Men's Unpaid Work and Divorce: Reassessing Specialization and Trade in British Families
Economists have spent a good deal of time examining and trying to explain the positive association between female employment and divorce. However, in doing so, they have paid very little attention to the behavior of men. This paper addresses that oversight. Using data from the 1970 British Cohort Study - a study conducted at a time when gendered specialization was the normative household arrangement for families with small children and when economic theories of marriage and divorce were first being developed - this study considers whether and how fathers' contributions to unpaid work are associated with divorce. Information on fathers' involvement in domestic work and childcare permits a deeper exploration of the relationship between mother's employment and divorce. Contrary to what gains from specialization and trade predict, the findings suggest that fathers' home production stabilizes marriage regardless of mothers' employment statuses.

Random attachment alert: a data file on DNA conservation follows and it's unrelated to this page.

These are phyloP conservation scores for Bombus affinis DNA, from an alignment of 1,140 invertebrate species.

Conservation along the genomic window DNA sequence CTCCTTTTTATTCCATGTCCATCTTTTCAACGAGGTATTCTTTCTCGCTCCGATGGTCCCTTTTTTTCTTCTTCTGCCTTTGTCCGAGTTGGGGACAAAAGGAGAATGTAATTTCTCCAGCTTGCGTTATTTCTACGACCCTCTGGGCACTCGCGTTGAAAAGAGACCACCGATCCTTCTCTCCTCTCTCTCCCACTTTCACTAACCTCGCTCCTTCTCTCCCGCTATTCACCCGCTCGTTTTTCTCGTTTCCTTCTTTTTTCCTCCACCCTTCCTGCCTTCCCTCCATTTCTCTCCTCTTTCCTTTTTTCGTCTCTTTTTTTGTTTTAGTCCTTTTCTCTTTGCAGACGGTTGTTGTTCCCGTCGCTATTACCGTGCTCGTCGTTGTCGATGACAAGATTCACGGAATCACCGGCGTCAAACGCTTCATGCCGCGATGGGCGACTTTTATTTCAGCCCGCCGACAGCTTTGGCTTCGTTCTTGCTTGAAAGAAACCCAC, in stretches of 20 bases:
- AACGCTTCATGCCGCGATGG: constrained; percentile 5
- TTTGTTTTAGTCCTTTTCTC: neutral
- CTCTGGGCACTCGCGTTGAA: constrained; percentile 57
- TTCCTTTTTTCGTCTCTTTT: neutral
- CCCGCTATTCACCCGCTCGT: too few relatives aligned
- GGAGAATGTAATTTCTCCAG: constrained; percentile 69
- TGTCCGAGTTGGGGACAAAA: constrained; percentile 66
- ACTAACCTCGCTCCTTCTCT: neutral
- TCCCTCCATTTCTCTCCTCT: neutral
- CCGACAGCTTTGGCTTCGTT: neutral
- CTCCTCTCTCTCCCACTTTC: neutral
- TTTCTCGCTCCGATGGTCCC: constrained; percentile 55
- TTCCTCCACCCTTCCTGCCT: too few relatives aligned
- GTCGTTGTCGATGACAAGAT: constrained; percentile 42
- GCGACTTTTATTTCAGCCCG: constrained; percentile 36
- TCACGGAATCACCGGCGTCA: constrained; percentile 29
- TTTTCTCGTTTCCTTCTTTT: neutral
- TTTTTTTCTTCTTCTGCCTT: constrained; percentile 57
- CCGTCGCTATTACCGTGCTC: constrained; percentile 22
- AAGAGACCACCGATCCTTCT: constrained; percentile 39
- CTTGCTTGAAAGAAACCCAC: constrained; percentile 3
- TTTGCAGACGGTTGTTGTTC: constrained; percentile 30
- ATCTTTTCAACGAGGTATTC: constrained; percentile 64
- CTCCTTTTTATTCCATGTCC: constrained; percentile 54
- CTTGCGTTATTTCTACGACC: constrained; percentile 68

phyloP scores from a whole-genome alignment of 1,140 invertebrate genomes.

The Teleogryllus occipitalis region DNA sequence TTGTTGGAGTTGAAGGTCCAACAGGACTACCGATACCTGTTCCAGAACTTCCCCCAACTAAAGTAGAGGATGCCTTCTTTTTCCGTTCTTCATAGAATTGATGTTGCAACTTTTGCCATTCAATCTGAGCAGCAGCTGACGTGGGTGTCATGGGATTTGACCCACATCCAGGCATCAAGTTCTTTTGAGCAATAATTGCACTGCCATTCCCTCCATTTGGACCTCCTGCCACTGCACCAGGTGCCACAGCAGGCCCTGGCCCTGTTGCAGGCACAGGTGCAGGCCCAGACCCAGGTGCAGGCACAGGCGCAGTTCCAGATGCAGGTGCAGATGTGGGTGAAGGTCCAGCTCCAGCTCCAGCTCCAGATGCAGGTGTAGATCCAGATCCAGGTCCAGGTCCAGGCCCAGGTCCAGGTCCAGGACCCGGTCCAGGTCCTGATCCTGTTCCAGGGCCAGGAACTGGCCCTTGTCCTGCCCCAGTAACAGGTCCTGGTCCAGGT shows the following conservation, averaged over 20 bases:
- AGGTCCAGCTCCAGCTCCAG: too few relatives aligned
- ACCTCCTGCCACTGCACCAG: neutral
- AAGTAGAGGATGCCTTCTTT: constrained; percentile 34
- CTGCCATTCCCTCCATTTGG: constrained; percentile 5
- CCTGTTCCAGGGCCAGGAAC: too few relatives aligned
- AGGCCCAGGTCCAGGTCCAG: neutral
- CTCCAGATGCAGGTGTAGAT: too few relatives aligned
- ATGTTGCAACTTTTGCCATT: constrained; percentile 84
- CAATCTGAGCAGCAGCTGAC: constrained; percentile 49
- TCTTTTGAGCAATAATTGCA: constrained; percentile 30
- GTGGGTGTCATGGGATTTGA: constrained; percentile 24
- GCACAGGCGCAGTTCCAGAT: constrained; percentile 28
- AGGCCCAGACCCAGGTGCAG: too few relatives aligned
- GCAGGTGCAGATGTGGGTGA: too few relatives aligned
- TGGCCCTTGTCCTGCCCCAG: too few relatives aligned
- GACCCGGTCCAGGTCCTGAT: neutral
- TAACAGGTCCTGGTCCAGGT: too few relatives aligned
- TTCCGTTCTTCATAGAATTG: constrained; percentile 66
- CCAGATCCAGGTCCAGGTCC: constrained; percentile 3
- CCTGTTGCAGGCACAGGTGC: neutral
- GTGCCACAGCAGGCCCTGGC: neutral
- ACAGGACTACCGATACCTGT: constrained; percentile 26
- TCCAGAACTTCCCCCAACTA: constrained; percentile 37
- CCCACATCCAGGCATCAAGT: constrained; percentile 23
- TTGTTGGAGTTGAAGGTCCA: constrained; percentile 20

If you experience problems downloading a file, check if you have the proper application to view it first. In case of further problems read the IDEAS help page. Note that these files are not on the IDEAS site. Please be patient as the files may be large.
As the access to this document is restricted, you may want to look for a different version under "Related research" (further below) or search for a different version of it.
Volume (Year): 16 (2010)
Issue (Month): 2 ()
|Contact details of provider:|| Web page: http://www.tandfonline.com/RFEC20|
|Order Information:||Web: http://www.tandfonline.com/pricing/journal/RFEC20|